After the museum, we ran some errands near Oxford and Piccadilly Circus then headed to dinner. Di Yin picked Koya, a Japanese udon noodle shop. It's a cute, spartan canteen that feels authentic. (Most of the customers and all the waitstaff speak Japanese.) The food felt clean, making me feel more righteous than eating ramen. It was good all around.

London: Dec 10: V&A Museum (again)

On Friday, December 10, 2010, my outing was once again to the V&A Museum, a museum I've visited numerous times before. I was there to see its new displays. I want to comment on two of them.

I took some pictures in the museum during this outing.

I went to a cute exhibit on Charles Holden and on the many tube and rail stations he designed in the 1920s and 1930s as chief architect for the Underground / London Transport. He was a prolific architect; the exhibit proclaimed he probably designed enough buildings in London to rival Christopher Wren.

The other interesting exhibit was on Isotype, a method to "present social facts [statistics] pictorially" in a way young and old and even people who don't read the language can understand. I liked this exhibit because I'm always interested in how to present detailed, complex statistics in clear, elegant ways. Maybe Isotype over-simplifies at times--one practitioner said that "to remember simplified pictures is better than to forget accurate figures"--but it's still commendable for its clarity. (Besides, maybe precision isn't as critical as people make it out to be.) Also, this exhibit showed examples of using similarly simple, Isotype-like presentation methods to teach (e.g., science) and to convey instructions (e.g., in case of disaster do this).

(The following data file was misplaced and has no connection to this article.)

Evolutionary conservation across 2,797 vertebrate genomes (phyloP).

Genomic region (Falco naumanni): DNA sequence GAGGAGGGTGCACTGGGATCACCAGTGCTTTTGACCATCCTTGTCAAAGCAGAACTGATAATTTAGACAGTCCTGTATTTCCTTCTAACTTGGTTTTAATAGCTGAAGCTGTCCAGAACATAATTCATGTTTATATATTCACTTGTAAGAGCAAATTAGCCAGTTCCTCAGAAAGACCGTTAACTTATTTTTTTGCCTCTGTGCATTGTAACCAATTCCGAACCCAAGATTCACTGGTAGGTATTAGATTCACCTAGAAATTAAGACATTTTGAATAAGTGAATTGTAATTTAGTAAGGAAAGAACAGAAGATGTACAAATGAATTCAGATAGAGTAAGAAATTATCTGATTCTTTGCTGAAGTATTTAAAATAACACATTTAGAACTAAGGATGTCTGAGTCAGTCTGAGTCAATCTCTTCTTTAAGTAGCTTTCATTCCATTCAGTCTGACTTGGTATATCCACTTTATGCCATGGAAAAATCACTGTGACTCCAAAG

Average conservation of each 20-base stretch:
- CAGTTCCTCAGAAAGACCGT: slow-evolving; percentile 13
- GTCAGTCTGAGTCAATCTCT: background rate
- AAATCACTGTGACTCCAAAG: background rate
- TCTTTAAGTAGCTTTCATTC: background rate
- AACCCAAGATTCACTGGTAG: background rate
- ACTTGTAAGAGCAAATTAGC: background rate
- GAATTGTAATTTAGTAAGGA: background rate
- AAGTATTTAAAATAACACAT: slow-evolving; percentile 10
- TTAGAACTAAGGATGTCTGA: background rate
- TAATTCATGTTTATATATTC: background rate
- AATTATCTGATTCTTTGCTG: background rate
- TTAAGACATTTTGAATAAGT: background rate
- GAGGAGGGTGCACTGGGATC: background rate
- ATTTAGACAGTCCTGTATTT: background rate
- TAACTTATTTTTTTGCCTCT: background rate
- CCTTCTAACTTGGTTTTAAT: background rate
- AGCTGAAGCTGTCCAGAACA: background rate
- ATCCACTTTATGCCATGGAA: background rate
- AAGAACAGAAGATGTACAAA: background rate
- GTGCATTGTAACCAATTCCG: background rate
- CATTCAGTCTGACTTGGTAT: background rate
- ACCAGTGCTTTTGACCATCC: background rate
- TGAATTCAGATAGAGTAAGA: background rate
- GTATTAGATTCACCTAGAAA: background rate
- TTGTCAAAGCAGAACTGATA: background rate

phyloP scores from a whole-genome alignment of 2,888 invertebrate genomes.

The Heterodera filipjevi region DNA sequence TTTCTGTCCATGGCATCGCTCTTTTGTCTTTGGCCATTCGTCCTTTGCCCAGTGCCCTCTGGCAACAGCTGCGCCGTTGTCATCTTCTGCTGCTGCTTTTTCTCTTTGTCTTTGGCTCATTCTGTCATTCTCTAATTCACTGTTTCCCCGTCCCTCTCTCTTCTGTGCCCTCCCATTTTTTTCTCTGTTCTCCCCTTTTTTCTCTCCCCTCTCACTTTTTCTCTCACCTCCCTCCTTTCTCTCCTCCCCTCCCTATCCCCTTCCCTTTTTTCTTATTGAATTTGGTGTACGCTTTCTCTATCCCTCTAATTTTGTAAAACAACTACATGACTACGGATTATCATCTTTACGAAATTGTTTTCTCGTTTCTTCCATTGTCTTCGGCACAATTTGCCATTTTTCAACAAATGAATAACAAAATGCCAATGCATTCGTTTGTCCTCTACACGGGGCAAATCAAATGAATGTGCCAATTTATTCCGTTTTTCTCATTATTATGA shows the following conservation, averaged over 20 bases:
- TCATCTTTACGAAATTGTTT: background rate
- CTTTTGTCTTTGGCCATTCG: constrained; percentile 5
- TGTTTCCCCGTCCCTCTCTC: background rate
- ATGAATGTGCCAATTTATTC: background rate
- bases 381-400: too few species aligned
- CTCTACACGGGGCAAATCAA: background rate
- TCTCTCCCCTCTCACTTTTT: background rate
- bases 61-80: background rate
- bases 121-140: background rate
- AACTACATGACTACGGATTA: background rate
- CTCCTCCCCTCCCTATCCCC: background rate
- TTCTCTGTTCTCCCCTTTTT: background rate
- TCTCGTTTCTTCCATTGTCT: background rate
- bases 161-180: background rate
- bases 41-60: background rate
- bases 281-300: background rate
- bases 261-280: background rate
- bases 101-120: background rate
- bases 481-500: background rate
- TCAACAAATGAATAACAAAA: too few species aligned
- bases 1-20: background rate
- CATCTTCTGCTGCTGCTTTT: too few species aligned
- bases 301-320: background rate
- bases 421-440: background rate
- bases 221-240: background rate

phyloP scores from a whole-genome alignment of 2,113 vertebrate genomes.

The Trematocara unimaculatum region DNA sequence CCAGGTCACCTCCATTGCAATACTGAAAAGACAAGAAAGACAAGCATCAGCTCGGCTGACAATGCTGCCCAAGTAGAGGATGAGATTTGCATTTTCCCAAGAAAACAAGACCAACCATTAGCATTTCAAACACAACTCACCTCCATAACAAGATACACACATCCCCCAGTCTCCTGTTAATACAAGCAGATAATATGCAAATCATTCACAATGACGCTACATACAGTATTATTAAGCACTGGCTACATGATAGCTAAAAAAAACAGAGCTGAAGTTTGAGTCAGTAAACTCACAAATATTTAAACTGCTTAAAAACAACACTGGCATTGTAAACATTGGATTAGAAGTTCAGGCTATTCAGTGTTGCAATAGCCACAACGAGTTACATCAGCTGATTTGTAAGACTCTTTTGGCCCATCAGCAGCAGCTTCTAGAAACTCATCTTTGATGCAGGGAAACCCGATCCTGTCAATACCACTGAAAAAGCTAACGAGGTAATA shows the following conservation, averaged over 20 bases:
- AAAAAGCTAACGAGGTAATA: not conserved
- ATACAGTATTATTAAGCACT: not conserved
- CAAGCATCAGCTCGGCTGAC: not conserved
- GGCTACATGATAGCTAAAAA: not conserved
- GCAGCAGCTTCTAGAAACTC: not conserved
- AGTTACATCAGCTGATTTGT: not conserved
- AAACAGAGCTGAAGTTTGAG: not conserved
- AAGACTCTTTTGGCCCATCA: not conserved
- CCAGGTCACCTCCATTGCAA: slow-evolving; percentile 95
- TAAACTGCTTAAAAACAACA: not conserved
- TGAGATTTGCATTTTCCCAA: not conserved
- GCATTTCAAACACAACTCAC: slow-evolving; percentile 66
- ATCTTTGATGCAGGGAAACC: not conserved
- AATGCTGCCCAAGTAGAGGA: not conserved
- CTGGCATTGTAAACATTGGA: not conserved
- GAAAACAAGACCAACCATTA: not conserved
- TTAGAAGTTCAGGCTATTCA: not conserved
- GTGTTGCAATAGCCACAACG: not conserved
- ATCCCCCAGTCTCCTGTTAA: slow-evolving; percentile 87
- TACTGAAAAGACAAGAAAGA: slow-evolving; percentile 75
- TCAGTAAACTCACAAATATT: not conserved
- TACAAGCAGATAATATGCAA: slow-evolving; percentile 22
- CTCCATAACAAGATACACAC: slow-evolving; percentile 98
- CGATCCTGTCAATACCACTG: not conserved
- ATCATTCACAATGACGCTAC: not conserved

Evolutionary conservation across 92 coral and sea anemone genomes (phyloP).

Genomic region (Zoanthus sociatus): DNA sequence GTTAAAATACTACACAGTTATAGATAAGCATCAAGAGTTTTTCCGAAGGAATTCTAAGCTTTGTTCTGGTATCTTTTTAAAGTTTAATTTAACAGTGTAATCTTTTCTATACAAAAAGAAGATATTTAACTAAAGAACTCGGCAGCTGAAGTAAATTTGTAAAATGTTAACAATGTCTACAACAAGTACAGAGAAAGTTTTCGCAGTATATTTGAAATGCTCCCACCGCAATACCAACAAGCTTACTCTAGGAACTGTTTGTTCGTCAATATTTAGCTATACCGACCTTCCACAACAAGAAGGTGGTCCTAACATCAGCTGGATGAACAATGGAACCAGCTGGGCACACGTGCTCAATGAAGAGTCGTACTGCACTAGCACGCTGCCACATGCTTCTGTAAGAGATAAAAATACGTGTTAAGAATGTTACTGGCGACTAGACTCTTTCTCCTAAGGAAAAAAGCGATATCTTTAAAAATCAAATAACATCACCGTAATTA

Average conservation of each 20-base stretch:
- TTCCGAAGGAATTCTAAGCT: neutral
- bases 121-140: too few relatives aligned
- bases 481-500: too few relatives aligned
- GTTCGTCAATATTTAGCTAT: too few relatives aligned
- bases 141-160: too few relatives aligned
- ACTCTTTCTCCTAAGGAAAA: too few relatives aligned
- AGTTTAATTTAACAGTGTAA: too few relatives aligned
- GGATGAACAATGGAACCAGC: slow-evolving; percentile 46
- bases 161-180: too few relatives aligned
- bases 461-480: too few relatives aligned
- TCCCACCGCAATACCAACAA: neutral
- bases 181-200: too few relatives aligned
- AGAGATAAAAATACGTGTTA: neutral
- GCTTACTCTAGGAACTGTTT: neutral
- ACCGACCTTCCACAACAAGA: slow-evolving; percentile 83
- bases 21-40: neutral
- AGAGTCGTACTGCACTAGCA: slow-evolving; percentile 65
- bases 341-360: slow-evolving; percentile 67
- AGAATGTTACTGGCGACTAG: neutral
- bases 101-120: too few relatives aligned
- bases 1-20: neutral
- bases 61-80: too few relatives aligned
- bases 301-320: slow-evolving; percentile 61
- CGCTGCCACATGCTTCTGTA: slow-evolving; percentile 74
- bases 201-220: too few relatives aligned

This was a fun little outing.

London: Dec 8: Saatchi Gallery, Theatre, and more

Wednesday, December 8, 2010, was a great day. Every place I went for both day and evening outings was fun.

First, I stopped by Leicester Square to pick up theatre tickets from the discount theatre booth there. I like walking by Leicester Square because many blocks surrounding it are pedestrianized. I continue, however, to think that the "Chinatown" one block away is an embarrassment to real Chinatowns everywhere.

Next, I trotted over to the National Gallery to see two small, new displays. Both turned out to be pretty cool.

One showed works by Ben Johnson. His pieces, actually paintings, are photographic but linear. He converts everything in his original photographs into line stencils, then spraypaints through them. It's a unique look in the full meaning of the word.

The other exhibit showed works by Bridget Riley. Most of her works play funky optical effects on your eye. For instance, Composition with Circles 7 (note: not a repeating pattern) makes one see weird bumps in the wall and double-vision in places. Meanwhile, Saraband looks like it has depth and that the lines wiggle. Similarly, Arrest 3 looks like it's moving, like waves, and has depth.